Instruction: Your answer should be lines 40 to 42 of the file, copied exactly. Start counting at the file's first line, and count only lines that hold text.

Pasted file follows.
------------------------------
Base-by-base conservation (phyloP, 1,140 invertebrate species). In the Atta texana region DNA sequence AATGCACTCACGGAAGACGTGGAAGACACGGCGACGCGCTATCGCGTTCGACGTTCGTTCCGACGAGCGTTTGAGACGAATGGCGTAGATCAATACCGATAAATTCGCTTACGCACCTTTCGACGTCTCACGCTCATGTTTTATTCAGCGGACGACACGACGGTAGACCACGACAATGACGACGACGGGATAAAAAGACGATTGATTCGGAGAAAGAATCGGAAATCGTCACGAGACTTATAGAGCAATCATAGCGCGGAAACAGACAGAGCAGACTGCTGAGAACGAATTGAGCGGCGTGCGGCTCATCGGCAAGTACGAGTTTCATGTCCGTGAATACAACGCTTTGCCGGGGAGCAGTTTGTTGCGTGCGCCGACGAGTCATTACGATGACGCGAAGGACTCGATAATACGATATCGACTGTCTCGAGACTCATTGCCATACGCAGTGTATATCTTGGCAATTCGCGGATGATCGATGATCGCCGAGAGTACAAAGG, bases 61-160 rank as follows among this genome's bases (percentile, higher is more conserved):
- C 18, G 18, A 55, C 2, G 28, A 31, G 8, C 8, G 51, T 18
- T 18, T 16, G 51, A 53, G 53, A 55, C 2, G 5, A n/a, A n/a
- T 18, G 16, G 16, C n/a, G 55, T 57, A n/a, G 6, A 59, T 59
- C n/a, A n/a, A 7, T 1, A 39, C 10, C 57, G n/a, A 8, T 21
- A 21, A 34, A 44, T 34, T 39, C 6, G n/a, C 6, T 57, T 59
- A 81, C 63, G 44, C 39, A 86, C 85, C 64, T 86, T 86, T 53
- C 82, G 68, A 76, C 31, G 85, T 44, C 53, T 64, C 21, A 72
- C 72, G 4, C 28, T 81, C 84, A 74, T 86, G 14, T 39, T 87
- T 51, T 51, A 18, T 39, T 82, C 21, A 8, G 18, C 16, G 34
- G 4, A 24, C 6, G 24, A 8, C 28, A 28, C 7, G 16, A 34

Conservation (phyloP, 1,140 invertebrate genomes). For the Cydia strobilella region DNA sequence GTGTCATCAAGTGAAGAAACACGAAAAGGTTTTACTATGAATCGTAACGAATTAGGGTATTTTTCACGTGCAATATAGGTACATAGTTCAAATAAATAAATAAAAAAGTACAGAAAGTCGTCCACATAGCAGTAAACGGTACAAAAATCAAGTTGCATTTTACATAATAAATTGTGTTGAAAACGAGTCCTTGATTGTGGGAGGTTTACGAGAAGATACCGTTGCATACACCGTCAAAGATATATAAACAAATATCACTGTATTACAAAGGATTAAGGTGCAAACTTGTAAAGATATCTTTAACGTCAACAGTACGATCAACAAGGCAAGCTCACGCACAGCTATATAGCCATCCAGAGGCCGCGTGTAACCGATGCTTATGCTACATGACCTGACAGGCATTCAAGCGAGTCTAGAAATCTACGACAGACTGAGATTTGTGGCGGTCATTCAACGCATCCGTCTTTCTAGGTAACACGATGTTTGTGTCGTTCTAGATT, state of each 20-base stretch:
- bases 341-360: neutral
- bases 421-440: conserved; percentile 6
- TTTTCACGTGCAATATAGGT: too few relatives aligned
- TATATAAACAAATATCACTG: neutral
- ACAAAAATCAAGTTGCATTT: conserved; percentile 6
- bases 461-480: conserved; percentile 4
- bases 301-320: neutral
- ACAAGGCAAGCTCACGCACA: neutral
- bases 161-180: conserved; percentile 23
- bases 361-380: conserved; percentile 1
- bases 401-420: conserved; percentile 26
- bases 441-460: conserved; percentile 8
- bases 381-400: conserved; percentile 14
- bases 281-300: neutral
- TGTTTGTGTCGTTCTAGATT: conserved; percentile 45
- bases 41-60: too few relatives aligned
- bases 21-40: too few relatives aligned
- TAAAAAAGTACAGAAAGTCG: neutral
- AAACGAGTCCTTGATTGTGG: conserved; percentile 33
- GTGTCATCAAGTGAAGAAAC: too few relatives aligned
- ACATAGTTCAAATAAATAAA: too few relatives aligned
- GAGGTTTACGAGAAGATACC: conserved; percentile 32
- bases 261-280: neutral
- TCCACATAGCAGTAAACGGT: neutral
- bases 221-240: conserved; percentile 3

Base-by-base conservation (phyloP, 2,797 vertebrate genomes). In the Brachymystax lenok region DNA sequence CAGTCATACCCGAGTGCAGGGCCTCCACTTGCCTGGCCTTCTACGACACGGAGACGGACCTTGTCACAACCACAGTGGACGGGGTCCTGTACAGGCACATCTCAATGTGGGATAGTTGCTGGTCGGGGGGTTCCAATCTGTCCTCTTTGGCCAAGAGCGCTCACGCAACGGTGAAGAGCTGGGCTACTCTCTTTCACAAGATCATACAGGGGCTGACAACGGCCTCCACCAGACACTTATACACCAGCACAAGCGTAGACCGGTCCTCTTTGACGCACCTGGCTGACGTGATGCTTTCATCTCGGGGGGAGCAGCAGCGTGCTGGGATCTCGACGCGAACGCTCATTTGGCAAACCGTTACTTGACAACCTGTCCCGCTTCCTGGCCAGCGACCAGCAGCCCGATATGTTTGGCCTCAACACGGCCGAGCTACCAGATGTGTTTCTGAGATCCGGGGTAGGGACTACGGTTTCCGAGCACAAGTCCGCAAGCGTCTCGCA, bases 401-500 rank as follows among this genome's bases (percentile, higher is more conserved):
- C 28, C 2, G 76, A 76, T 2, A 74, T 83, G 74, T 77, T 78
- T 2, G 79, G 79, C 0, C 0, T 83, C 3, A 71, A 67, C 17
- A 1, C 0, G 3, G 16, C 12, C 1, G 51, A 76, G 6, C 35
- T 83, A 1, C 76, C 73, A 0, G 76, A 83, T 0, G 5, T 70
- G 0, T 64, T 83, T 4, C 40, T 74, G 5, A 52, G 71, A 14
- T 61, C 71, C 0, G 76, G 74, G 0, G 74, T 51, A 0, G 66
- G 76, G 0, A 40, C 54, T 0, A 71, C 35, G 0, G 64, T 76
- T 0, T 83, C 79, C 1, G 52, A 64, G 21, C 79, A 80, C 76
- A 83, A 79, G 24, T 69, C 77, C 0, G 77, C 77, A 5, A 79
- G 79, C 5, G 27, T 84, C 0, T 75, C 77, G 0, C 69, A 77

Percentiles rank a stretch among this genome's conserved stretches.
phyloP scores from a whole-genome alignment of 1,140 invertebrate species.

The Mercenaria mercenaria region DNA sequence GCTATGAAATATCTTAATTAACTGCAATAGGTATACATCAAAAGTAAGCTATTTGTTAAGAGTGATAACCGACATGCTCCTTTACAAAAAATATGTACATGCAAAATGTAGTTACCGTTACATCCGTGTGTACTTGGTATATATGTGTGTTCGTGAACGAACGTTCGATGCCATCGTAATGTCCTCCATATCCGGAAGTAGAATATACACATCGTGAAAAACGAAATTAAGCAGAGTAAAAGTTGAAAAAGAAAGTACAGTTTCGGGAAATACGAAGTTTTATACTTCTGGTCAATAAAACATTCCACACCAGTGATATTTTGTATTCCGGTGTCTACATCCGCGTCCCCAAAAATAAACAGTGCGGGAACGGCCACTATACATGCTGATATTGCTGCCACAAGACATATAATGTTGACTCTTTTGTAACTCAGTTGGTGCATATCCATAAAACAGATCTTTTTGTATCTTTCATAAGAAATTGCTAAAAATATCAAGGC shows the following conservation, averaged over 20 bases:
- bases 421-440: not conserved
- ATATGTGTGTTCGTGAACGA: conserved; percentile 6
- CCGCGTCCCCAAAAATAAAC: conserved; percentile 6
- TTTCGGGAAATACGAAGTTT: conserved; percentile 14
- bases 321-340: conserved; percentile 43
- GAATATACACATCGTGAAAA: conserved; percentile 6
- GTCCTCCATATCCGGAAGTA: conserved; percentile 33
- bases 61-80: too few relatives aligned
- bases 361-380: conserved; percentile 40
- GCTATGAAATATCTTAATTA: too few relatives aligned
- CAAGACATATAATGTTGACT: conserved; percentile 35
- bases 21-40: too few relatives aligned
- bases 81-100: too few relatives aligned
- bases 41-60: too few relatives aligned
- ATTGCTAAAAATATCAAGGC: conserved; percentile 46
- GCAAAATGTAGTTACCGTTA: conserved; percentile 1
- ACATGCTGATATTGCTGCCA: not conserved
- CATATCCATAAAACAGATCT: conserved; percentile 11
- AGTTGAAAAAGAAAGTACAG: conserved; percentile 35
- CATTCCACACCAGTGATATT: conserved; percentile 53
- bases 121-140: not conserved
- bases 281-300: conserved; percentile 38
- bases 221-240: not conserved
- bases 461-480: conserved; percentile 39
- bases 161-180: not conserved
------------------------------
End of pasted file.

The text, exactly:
- T 2, G 79, G 79, C 0, C 0, T 83, C 3, A 71, A 67, C 17
- A 1, C 0, G 3, G 16, C 12, C 1, G 51, A 76, G 6, C 35
- T 83, A 1, C 76, C 73, A 0, G 76, A 83, T 0, G 5, T 70